Somalia, 13 January 2011: UNICEF and Japan support improved education and health for vulnerable Somali children
By Mike Pflanz
BURAO, Somalia, 13 January 2011 – Teacher Faisal Ahmed turns from the blackboard and asks his class of eager teenagers about metres squared and metres cubed. In the third row from the front, Hibaq Abdirahman glances down at the math textbook on the desk before her, then shoots her hand up to explain the difference between area and volume.
Abdulqadir Koosaar Primary School, composed of four single-storey buildings arranged around a wide playground, is only a five-minute walk from Hibaq’s home. On land that was empty scrub a decade ago, there are now seven classrooms for 424 boys and girls aged 7 to 15. Classes are taught by 12 teachers whose salaries are paid with support from a UNICEF-funded incentive scheme.
In Mr. Ahmed’s math class, 22 boys and girls share a dozen textbooks that facilitate learning. “It allows us to move quickly and to learn more,” the teacher says.
In the school storeroom across the playground, the shelves are lined with math, Arabic, Somali, religious studies and social sciences textbooks. Footballs are gathered in a corner, next to skipping ropes and inflatable globes. Chalk and notebooks are stacked neatly on a table nearby.
Education for the most vulnerable
“You must realize that the people living here are among the most vulnerable. Some cannot afford even a pencil or a notebook for their children at school,” says Ali Abdullahi Ibrahim, headmaster at Koosaar since 2002.
Most of the essential supplies at the school are supplied with funding from the Government of Japan. Since 2009, Japan has supported UNICEF’s efforts to improve services for vulnerable and displaced communities in Somalia, including access to basic education.
More than 400,000 school-age children and over 10,000 teachers across Somalia have benefited from materials provided through Japan’s contributions.
"Schools in Somalia lack even the most basic teaching and learning supplies, such as exercise books, chalk and recreational items that help teachers to provide child-centred education in primary schools," notes UNICEF Somalia Chief of Education Mette Nordstrand.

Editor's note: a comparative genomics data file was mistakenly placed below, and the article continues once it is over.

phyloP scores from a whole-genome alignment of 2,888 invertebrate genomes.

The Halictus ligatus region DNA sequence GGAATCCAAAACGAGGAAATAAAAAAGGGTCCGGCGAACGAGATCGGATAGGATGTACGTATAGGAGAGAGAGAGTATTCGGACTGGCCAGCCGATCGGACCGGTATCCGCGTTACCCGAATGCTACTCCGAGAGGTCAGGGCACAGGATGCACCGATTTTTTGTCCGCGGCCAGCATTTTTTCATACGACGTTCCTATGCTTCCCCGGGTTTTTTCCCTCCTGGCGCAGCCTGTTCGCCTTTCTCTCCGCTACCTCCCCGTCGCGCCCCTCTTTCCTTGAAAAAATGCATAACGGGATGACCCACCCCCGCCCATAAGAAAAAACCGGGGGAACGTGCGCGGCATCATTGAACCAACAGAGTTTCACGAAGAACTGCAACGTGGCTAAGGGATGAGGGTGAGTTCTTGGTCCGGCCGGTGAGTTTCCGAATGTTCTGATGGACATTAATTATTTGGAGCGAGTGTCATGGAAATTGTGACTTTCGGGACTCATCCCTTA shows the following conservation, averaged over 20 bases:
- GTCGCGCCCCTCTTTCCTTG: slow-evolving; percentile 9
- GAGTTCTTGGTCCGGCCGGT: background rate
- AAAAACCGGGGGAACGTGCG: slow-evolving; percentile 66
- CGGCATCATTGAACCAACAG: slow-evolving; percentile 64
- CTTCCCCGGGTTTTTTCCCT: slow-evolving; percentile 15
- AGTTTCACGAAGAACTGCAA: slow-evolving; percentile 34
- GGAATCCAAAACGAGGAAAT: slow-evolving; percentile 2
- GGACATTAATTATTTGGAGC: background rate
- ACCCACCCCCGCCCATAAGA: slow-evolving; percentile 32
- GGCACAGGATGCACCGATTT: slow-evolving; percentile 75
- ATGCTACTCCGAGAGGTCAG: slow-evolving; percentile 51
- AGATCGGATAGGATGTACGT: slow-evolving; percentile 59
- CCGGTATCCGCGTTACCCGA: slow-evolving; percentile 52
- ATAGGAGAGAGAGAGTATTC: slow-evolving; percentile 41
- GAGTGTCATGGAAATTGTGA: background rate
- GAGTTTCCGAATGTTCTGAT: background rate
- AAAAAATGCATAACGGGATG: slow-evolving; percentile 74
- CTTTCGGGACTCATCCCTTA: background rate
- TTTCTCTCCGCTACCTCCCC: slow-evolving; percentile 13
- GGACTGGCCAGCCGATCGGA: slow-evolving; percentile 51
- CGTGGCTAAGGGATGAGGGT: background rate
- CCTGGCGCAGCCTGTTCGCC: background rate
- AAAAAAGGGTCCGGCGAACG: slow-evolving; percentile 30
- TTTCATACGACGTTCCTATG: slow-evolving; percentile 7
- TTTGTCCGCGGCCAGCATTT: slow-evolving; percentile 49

"But recently, thanks to generous contributions from donors, UNICEF has been able to provide such essential supplies to about 70 per cent of school children in the country. As a result, the quality of education has improved and more children – girls in particular – were able to go to school because of the reduced cost of education," adds Ms. Nordstrand.
“Now I can see that I can learn more,” says Hibaq. “I want to go to university, and my choice is to be a doctor to help people in my community.”
Essential health services
In a country where basic health care is also scarce, UNICEF provides essential drugs and vaccines to a nationwide network of primary health facilities – along with health outreach initiatives that help the most remote communities in this society of nomadic herders.
An hour’s drive south-east of Hibaq’s school, and then 45 minutes’ walk along dusty paths, lies the village of Be’er, home to some 250 families. One recent afternoon, a dozen staff from the Somaliland Ministry of Health gathered to help a queue of mothers and their babies waiting for a twice-yearly Child Health Days campaign.
Under this UNICEF-World Health Organization initiative, children under five are tested for severe malnutrition, and referrals to local treatment programmes arranged where necessary. In addition:
Contributions from the Government of Japan in 2010 helped UNICEF provide refrigeration and equipment for storing and preserving vaccines, as well as the vaccines themselves, ORS and water-purification tablets distributed during Child Health Days.
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